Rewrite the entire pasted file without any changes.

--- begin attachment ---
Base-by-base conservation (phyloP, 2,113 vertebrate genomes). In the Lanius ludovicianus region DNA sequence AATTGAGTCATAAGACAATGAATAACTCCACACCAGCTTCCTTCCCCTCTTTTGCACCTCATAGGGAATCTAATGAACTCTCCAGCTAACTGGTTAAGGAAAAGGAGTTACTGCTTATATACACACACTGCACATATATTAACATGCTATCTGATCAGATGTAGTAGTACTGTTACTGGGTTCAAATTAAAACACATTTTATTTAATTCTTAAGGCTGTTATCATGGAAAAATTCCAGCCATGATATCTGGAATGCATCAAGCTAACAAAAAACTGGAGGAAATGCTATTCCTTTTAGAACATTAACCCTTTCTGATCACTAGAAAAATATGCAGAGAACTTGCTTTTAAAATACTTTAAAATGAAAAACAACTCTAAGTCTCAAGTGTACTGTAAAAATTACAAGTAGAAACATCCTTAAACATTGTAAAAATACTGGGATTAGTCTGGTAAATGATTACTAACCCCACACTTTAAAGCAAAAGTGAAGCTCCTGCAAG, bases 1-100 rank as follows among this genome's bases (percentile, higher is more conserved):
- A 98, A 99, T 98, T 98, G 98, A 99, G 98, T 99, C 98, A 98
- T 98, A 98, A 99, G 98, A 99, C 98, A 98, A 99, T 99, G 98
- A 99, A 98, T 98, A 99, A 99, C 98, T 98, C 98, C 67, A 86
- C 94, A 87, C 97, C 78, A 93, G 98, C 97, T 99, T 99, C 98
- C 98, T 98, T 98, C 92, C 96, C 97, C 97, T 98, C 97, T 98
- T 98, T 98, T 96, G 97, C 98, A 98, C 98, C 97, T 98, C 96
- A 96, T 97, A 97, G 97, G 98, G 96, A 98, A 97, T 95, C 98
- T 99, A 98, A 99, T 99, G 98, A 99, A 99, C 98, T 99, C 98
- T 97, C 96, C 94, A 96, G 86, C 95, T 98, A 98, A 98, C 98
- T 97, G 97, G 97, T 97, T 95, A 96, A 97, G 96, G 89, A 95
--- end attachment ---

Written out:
Base-by-base conservation (phyloP, 2,113 vertebrate genomes). In the Lanius ludovicianus region DNA sequence AATTGAGTCATAAGACAATGAATAACTCCACACCAGCTTCCTTCCCCTCTTTTGCACCTCATAGGGAATCTAATGAACTCTCCAGCTAACTGGTTAAGGAAAAGGAGTTACTGCTTATATACACACACTGCACATATATTAACATGCTATCTGATCAGATGTAGTAGTACTGTTACTGGGTTCAAATTAAAACACATTTTATTTAATTCTTAAGGCTGTTATCATGGAAAAATTCCAGCCATGATATCTGGAATGCATCAAGCTAACAAAAAACTGGAGGAAATGCTATTCCTTTTAGAACATTAACCCTTTCTGATCACTAGAAAAATATGCAGAGAACTTGCTTTTAAAATACTTTAAAATGAAAAACAACTCTAAGTCTCAAGTGTACTGTAAAAATTACAAGTAGAAACATCCTTAAACATTGTAAAAATACTGGGATTAGTCTGGTAAATGATTACTAACCCCACACTTTAAAGCAAAAGTGAAGCTCCTGCAAG, bases 1-100 rank as follows among this genome's bases (percentile, higher is more conserved):
- A 98, A 99, T 98, T 98, G 98, A 99, G 98, T 99, C 98, A 98
- T 98, A 98, A 99, G 98, A 99, C 98, A 98, A 99, T 99, G 98
- A 99, A 98, T 98, A 99, A 99, C 98, T 98, C 98, C 67, A 86
- C 94, A 87, C 97, C 78, A 93, G 98, C 97, T 99, T 99, C 98
- C 98, T 98, T 98, C 92, C 96, C 97, C 97, T 98, C 97, T 98
- T 98, T 98, T 96, G 97, C 98, A 98, C 98, C 97, T 98, C 96
- A 96, T 97, A 97, G 97, G 98, G 96, A 98, A 97, T 95, C 98
- T 99, A 98, A 99, T 99, G 98, A 99, A 99, C 98, T 99, C 98
- T 97, C 96, C 94, A 96, G 86, C 95, T 98, A 98, A 98, C 98
- T 97, G 97, G 97, T 97, T 95, A 96, A 97, G 96, G 89, A 95